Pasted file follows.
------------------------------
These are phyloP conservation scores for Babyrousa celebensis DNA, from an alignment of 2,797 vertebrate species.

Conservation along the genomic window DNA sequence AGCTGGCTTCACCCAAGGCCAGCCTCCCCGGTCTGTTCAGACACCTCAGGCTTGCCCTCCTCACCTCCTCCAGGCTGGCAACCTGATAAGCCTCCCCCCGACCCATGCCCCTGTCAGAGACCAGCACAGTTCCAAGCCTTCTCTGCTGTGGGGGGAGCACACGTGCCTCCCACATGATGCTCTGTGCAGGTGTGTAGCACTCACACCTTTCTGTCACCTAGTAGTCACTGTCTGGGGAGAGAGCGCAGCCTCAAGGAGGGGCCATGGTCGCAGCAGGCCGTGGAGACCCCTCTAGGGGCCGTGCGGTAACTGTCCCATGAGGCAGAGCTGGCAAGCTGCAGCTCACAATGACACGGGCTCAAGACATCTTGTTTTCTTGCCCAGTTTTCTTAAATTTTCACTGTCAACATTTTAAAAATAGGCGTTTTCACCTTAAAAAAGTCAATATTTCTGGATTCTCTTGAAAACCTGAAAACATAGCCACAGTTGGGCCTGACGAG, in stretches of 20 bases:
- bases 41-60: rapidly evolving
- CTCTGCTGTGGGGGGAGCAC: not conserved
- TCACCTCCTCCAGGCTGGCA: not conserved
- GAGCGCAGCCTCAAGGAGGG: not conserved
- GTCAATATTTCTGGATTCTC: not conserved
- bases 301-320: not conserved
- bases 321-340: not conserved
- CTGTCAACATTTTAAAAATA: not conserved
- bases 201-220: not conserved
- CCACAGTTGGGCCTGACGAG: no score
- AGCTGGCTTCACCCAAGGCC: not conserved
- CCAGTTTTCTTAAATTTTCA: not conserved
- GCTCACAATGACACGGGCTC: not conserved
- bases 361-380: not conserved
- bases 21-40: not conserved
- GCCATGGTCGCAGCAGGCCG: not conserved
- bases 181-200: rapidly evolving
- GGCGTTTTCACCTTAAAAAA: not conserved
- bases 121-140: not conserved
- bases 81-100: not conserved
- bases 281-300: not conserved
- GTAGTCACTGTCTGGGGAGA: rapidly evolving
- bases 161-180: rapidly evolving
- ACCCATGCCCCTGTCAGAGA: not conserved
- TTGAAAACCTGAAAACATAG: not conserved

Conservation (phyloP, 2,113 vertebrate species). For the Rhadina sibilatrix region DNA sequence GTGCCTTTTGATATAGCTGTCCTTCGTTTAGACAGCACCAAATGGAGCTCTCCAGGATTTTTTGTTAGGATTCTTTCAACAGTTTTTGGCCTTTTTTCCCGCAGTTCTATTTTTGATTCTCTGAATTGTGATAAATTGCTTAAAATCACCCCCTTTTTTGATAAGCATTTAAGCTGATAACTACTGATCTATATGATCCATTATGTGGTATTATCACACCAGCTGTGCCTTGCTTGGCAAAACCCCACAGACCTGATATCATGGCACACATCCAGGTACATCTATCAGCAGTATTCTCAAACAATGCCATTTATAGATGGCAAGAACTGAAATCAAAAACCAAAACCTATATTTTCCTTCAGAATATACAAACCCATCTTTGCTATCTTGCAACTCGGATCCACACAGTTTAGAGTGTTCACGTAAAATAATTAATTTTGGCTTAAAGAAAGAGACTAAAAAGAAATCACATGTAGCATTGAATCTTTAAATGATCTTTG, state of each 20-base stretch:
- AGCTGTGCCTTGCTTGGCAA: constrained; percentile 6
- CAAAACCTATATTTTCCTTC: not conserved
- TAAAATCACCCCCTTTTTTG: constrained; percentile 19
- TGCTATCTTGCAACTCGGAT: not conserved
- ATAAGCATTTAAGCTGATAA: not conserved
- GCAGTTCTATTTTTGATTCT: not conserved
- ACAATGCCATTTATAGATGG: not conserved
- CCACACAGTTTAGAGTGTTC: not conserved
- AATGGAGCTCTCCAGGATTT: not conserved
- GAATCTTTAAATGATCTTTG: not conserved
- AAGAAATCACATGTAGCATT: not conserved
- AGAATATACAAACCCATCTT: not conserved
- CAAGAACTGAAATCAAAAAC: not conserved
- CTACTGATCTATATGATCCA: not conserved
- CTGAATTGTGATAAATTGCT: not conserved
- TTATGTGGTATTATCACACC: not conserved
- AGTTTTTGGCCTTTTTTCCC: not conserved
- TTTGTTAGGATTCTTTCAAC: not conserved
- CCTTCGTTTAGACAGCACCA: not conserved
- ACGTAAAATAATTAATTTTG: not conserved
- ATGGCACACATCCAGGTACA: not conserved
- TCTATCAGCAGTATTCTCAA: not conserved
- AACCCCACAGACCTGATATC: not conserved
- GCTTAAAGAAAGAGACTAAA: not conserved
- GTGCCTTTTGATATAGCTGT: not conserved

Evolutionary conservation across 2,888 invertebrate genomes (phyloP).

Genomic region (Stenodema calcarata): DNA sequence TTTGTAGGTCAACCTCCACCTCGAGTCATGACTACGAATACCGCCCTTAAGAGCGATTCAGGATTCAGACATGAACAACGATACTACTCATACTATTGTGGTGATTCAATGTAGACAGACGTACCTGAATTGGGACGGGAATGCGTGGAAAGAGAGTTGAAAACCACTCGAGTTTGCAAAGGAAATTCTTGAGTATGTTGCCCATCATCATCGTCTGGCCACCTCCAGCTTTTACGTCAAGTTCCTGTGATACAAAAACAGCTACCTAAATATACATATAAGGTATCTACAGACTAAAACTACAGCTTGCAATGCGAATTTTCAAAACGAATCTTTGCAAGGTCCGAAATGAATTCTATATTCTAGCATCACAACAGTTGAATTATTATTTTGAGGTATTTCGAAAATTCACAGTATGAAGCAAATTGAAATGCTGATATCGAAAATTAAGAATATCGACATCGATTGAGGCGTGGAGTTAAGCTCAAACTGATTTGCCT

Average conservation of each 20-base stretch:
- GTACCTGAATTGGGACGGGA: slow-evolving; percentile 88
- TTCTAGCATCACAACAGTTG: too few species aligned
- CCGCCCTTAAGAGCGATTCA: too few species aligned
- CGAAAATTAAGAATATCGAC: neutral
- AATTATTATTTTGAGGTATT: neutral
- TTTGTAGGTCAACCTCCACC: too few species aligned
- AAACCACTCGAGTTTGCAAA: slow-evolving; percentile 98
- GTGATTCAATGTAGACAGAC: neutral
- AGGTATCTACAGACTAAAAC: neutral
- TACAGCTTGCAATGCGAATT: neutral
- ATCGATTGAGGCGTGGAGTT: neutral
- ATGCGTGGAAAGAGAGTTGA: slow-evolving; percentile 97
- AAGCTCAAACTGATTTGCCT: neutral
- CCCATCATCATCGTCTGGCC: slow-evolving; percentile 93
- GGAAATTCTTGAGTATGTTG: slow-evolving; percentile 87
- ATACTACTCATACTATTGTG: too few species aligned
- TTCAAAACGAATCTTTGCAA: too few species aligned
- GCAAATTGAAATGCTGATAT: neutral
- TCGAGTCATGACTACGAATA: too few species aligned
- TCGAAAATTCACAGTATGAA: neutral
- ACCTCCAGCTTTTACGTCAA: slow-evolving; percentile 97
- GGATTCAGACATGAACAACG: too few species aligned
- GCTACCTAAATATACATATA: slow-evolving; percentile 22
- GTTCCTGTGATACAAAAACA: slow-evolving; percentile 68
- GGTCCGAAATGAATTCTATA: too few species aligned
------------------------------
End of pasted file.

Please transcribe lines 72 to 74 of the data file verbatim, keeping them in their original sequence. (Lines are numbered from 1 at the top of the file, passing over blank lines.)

- ATACTACTCATACTATTGTG: too few species aligned
- TTCAAAACGAATCTTTGCAA: too few species aligned
- GCAAATTGAAATGCTGATAT: neutral